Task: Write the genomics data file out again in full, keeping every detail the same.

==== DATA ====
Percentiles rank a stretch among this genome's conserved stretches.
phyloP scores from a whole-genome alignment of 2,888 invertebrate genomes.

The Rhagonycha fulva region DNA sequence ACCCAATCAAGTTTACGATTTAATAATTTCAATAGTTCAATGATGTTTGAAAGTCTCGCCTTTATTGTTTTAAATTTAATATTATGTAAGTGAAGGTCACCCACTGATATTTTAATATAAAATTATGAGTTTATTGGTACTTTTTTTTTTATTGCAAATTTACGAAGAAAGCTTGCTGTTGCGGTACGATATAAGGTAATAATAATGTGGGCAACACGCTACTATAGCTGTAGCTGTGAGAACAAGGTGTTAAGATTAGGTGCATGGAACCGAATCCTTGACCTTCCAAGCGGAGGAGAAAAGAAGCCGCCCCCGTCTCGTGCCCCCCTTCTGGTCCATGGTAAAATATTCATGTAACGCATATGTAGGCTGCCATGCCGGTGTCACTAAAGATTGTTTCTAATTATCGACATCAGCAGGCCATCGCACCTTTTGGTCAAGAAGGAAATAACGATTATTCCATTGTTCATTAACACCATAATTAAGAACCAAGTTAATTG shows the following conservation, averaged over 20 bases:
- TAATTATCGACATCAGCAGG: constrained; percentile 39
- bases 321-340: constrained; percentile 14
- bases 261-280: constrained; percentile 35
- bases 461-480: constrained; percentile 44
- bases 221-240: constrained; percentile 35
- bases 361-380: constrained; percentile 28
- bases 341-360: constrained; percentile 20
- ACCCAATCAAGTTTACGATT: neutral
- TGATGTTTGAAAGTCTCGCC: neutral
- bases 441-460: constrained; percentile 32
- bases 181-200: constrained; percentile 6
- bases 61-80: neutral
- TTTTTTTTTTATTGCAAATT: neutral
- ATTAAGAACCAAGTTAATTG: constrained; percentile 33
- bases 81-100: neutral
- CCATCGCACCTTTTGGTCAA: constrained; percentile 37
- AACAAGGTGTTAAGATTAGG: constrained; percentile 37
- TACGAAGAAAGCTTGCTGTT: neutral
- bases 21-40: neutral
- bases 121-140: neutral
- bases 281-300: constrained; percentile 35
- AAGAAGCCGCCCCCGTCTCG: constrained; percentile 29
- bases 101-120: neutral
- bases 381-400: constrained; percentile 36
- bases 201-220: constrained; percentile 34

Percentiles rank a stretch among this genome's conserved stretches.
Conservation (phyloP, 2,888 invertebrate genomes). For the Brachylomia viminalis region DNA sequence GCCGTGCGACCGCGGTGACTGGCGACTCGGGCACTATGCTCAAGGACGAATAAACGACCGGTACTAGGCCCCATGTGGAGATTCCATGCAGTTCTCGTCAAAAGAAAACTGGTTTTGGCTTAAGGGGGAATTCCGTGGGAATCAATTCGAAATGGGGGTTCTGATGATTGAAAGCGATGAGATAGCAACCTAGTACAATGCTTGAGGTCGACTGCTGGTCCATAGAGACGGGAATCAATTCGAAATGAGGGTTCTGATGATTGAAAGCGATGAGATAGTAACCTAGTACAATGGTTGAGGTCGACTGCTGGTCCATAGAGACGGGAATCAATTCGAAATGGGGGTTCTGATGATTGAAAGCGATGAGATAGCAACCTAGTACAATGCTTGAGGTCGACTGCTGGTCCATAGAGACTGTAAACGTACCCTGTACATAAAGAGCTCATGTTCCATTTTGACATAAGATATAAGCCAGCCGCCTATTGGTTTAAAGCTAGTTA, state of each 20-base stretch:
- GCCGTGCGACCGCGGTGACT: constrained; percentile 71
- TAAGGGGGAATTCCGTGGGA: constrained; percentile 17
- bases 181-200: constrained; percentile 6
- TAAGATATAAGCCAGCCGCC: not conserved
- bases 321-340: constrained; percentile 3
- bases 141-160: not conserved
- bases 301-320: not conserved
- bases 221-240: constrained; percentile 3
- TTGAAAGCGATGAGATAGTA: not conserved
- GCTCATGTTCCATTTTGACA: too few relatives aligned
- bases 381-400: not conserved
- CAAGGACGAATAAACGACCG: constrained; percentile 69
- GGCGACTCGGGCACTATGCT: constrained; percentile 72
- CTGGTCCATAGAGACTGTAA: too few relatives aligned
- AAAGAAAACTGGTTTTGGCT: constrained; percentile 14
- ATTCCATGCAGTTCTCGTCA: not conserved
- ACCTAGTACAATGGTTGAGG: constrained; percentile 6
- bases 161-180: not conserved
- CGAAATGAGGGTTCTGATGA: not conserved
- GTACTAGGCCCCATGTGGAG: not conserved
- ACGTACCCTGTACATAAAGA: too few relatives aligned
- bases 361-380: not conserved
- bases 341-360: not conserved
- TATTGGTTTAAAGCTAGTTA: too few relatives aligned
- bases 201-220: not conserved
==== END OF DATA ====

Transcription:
Percentiles rank a stretch among this genome's conserved stretches.
phyloP scores from a whole-genome alignment of 2,888 invertebrate genomes.

The Rhagonycha fulva region DNA sequence ACCCAATCAAGTTTACGATTTAATAATTTCAATAGTTCAATGATGTTTGAAAGTCTCGCCTTTATTGTTTTAAATTTAATATTATGTAAGTGAAGGTCACCCACTGATATTTTAATATAAAATTATGAGTTTATTGGTACTTTTTTTTTTATTGCAAATTTACGAAGAAAGCTTGCTGTTGCGGTACGATATAAGGTAATAATAATGTGGGCAACACGCTACTATAGCTGTAGCTGTGAGAACAAGGTGTTAAGATTAGGTGCATGGAACCGAATCCTTGACCTTCCAAGCGGAGGAGAAAAGAAGCCGCCCCCGTCTCGTGCCCCCCTTCTGGTCCATGGTAAAATATTCATGTAACGCATATGTAGGCTGCCATGCCGGTGTCACTAAAGATTGTTTCTAATTATCGACATCAGCAGGCCATCGCACCTTTTGGTCAAGAAGGAAATAACGATTATTCCATTGTTCATTAACACCATAATTAAGAACCAAGTTAATTG shows the following conservation, averaged over 20 bases:
- TAATTATCGACATCAGCAGG: constrained; percentile 39
- bases 321-340: constrained; percentile 14
- bases 261-280: constrained; percentile 35
- bases 461-480: constrained; percentile 44
- bases 221-240: constrained; percentile 35
- bases 361-380: constrained; percentile 28
- bases 341-360: constrained; percentile 20
- ACCCAATCAAGTTTACGATT: neutral
- TGATGTTTGAAAGTCTCGCC: neutral
- bases 441-460: constrained; percentile 32
- bases 181-200: constrained; percentile 6
- bases 61-80: neutral
- TTTTTTTTTTATTGCAAATT: neutral
- ATTAAGAACCAAGTTAATTG: constrained; percentile 33
- bases 81-100: neutral
- CCATCGCACCTTTTGGTCAA: constrained; percentile 37
- AACAAGGTGTTAAGATTAGG: constrained; percentile 37
- TACGAAGAAAGCTTGCTGTT: neutral
- bases 21-40: neutral
- bases 121-140: neutral
- bases 281-300: constrained; percentile 35
- AAGAAGCCGCCCCCGTCTCG: constrained; percentile 29
- bases 101-120: neutral
- bases 381-400: constrained; percentile 36
- bases 201-220: constrained; percentile 34

Percentiles rank a stretch among this genome's conserved stretches.
Conservation (phyloP, 2,888 invertebrate genomes). For the Brachylomia viminalis region DNA sequence GCCGTGCGACCGCGGTGACTGGCGACTCGGGCACTATGCTCAAGGACGAATAAACGACCGGTACTAGGCCCCATGTGGAGATTCCATGCAGTTCTCGTCAAAAGAAAACTGGTTTTGGCTTAAGGGGGAATTCCGTGGGAATCAATTCGAAATGGGGGTTCTGATGATTGAAAGCGATGAGATAGCAACCTAGTACAATGCTTGAGGTCGACTGCTGGTCCATAGAGACGGGAATCAATTCGAAATGAGGGTTCTGATGATTGAAAGCGATGAGATAGTAACCTAGTACAATGGTTGAGGTCGACTGCTGGTCCATAGAGACGGGAATCAATTCGAAATGGGGGTTCTGATGATTGAAAGCGATGAGATAGCAACCTAGTACAATGCTTGAGGTCGACTGCTGGTCCATAGAGACTGTAAACGTACCCTGTACATAAAGAGCTCATGTTCCATTTTGACATAAGATATAAGCCAGCCGCCTATTGGTTTAAAGCTAGTTA, state of each 20-base stretch:
- GCCGTGCGACCGCGGTGACT: constrained; percentile 71
- TAAGGGGGAATTCCGTGGGA: constrained; percentile 17
- bases 181-200: constrained; percentile 6
- TAAGATATAAGCCAGCCGCC: not conserved
- bases 321-340: constrained; percentile 3
- bases 141-160: not conserved
- bases 301-320: not conserved
- bases 221-240: constrained; percentile 3
- TTGAAAGCGATGAGATAGTA: not conserved
- GCTCATGTTCCATTTTGACA: too few relatives aligned
- bases 381-400: not conserved
- CAAGGACGAATAAACGACCG: constrained; percentile 69
- GGCGACTCGGGCACTATGCT: constrained; percentile 72
- CTGGTCCATAGAGACTGTAA: too few relatives aligned
- AAAGAAAACTGGTTTTGGCT: constrained; percentile 14
- ATTCCATGCAGTTCTCGTCA: not conserved
- ACCTAGTACAATGGTTGAGG: constrained; percentile 6
- bases 161-180: not conserved
- CGAAATGAGGGTTCTGATGA: not conserved
- GTACTAGGCCCCATGTGGAG: not conserved
- ACGTACCCTGTACATAAAGA: too few relatives aligned
- bases 361-380: not conserved
- bases 341-360: not conserved
- TATTGGTTTAAAGCTAGTTA: too few relatives aligned
- bases 201-220: not conserved